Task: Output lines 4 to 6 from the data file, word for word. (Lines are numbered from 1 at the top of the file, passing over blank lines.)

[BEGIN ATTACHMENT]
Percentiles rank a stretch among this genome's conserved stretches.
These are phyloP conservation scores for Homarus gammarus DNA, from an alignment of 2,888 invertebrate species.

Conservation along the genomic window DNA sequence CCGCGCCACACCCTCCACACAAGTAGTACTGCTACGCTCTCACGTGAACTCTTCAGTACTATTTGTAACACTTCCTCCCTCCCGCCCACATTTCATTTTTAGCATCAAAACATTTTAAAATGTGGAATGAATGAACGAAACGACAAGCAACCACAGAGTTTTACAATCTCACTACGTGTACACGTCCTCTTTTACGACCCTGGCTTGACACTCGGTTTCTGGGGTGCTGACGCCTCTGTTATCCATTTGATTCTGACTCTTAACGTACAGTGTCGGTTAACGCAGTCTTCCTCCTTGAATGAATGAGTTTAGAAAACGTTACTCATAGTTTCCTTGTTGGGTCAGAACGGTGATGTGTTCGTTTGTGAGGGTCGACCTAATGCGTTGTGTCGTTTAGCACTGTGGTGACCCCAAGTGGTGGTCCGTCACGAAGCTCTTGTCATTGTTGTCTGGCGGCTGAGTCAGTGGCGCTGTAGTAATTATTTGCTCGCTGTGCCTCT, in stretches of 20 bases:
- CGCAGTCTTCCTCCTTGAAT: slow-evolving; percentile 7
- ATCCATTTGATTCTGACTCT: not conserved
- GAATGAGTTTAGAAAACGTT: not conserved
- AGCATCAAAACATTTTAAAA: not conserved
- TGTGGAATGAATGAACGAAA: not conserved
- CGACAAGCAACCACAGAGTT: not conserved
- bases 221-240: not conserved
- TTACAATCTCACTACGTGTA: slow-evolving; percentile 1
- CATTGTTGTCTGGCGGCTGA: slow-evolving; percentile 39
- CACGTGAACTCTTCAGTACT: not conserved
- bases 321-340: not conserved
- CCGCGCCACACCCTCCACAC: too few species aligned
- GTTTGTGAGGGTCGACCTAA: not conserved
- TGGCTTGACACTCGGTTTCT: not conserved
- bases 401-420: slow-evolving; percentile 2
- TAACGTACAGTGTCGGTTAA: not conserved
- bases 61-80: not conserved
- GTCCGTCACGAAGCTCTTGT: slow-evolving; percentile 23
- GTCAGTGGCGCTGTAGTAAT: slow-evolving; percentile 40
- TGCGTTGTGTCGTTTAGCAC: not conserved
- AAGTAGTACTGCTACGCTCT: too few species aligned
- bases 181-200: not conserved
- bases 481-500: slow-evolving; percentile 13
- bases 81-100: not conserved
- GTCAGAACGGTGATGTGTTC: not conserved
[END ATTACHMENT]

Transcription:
- CGCAGTCTTCCTCCTTGAAT: slow-evolving; percentile 7
- ATCCATTTGATTCTGACTCT: not conserved
- GAATGAGTTTAGAAAACGTT: not conserved